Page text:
As suggested by the FDA guidance above, staphylococci, predominantly MRSA, and to a lesser extent, methicillin-susceptible S. aureus, cause most skin infections. Some infections, such as those associated with a diabetic foot ulcer, are additionally caused by aerobic Gram-negative and anaerobic bacteria, and others, such as dog and cat bites, are due to specific zoonotic pathogens, such as Pasteurella spp. The etiology of cellulitis without a wound or drainage is unclear due to lack of culturable material, but is thought to be predominantly due to Streptococcal species such as S. pyogenes. In most instances, ED clinicians begin empiric antibiotic therapy for infections prior to knowing the results of culture and susceptibility testing. Given that in many cases of ABSSSI there are no positive wound or blood cultures giving subsequent definitive guidance, it is all the more important that empiric coverage be guided by recognition of the most common pathogens, which are Gram-positive cocci. Gram-negative coverage is not empirically indicated in most cases of ABSSSI.[2,3]

The choice of empiric antibiotics has not always been optimal. For example, in one study of ED practice in 2004, before MRSA was recognized as a frequent cause of ABSSSI, 59% of patients were found to have infection caused by MRSA. Only 57% of these patients were prescribed an empiric antibiotic to which the isolate demonstrated in vitro resistance.[4]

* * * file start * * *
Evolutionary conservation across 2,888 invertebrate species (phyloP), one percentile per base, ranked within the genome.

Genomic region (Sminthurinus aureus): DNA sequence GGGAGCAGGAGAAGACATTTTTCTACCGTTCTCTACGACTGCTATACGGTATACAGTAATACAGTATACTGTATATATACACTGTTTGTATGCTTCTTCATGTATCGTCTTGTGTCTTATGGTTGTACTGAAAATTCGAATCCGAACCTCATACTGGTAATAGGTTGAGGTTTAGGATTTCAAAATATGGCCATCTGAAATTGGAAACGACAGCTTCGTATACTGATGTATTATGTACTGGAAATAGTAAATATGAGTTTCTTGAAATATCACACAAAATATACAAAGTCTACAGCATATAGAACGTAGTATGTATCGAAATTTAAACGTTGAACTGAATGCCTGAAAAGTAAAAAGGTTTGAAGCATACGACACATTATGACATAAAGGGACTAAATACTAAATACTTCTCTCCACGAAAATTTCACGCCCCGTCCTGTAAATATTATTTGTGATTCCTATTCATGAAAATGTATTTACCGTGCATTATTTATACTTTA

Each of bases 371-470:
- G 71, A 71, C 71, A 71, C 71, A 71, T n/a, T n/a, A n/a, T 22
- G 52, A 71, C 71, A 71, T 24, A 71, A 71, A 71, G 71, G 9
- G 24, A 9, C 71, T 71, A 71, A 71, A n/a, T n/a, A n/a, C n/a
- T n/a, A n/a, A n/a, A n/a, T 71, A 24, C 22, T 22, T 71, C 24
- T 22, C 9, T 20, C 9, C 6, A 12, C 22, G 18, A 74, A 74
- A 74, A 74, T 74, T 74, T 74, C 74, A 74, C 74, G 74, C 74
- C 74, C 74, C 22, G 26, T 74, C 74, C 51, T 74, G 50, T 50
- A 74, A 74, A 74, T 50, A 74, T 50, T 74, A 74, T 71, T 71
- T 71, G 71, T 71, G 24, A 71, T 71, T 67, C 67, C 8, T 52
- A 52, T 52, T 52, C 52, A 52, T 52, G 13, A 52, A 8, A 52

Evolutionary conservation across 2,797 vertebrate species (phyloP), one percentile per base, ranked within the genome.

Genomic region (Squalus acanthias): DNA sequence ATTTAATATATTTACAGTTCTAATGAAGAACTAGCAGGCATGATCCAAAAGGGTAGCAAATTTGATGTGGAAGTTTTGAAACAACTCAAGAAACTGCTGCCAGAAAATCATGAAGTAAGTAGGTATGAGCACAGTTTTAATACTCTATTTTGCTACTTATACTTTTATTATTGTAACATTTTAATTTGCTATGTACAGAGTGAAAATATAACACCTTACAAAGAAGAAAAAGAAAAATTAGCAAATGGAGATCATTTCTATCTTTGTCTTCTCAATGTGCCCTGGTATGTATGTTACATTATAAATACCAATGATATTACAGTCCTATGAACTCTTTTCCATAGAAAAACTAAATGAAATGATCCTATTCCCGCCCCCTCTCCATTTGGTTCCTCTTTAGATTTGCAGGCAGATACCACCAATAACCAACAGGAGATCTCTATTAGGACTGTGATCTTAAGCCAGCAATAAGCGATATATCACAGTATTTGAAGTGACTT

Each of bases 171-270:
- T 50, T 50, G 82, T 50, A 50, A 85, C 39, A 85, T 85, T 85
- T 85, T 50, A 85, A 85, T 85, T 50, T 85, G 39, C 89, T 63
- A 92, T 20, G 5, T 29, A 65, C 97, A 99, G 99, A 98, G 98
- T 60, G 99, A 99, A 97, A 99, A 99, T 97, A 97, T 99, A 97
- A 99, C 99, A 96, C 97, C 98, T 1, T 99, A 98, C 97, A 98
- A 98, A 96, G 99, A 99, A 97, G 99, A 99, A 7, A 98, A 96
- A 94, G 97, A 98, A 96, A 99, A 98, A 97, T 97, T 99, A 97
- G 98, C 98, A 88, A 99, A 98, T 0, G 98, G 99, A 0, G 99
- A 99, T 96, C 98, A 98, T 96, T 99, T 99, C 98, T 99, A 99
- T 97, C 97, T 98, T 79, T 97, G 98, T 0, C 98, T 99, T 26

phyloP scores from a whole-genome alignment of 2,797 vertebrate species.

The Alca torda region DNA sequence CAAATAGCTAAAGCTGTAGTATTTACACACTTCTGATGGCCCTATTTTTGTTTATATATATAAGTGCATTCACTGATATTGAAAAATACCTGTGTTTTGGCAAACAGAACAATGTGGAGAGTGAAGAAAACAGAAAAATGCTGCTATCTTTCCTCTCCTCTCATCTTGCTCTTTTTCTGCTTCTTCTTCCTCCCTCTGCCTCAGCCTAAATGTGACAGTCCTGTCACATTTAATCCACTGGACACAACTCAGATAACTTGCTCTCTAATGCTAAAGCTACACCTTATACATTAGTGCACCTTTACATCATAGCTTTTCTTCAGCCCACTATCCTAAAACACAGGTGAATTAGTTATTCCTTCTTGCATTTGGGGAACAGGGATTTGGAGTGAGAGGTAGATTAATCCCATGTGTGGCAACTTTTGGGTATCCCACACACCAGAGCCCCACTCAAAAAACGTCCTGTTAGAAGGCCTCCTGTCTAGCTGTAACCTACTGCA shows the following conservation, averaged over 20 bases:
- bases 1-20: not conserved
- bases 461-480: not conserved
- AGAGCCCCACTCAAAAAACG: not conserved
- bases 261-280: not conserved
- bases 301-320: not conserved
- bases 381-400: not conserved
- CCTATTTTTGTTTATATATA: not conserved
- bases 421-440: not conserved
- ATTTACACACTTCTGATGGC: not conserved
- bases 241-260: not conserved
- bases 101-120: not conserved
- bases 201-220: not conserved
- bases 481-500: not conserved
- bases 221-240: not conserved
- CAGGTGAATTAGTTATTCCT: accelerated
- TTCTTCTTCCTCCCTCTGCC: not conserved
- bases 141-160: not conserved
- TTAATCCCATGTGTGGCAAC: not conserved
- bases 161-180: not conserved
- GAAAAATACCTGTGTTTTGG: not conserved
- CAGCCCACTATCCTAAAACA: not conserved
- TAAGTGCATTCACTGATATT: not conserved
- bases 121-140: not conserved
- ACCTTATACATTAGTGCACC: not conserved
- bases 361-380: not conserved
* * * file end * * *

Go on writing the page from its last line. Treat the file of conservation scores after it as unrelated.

The wide spectrum of illness caused by MRSA includes not only ABSSSIs, but also bacteremia and endocarditis, pneumonia, bone and joint infections, necrotizing fasciitis/myositis, central nervous system infections, and toxic shock and sepsis syndromes. The emergence of MRSA is, however, a truly recent phenomenon. Prior to 2000, MRSA was more commonly encountered in nosocomial infections than in community-onset infections. A study of cutaneous abscesses associated with intravenous drug use in the early 1990s showed no methicillin resistance among the S. aureus isolates.[5] Then, between 2001 and 2005, the prevalence of MRSA infections among ABSSSI cases increased from 29% to 64% in a single Los Angeles ED.[6] In a geographically diverse network of EDs in the United States collecting isolates in the early 2000s, MRSA was identified as the most common cause of ABSSSI.[4] Similarly, data from the SENTRY Antimicrobial Surveillance Program that evaluated causes and types of SSTI from 1998 to 2004 revealed that S. aureus was present in 44.6% of isolates in North America, of which 35.9% were methicillin resistant.[7] By 2008, empiric coverage for MRSA in the ED management of ABSSSI was common.[8]